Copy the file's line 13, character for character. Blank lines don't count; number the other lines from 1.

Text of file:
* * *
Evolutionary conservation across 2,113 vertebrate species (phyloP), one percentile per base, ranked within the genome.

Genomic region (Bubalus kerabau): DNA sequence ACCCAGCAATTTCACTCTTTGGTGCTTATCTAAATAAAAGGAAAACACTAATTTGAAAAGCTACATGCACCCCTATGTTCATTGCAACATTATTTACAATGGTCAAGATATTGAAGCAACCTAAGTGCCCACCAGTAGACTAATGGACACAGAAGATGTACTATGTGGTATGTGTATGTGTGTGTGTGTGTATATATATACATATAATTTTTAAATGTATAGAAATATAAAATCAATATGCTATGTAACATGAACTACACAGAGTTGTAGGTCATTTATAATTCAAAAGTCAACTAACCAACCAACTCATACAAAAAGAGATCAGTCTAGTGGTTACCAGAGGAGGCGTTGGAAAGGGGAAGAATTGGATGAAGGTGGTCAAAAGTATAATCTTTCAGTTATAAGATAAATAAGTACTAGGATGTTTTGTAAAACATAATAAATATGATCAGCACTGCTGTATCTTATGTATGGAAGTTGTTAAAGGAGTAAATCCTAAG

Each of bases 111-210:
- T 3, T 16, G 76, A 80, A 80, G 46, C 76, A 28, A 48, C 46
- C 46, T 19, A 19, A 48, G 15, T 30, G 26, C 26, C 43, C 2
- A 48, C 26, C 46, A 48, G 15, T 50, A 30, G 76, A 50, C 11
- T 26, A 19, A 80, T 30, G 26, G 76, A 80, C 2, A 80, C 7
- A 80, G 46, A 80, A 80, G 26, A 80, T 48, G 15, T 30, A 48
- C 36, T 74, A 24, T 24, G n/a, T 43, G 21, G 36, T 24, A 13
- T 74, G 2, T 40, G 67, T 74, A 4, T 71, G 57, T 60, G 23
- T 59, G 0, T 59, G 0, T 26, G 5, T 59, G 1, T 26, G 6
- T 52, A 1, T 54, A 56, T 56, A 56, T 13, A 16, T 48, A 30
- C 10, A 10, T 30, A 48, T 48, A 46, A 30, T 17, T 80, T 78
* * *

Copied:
- C 10, A 10, T 30, A 48, T 48, A 46, A 30, T 17, T 80, T 78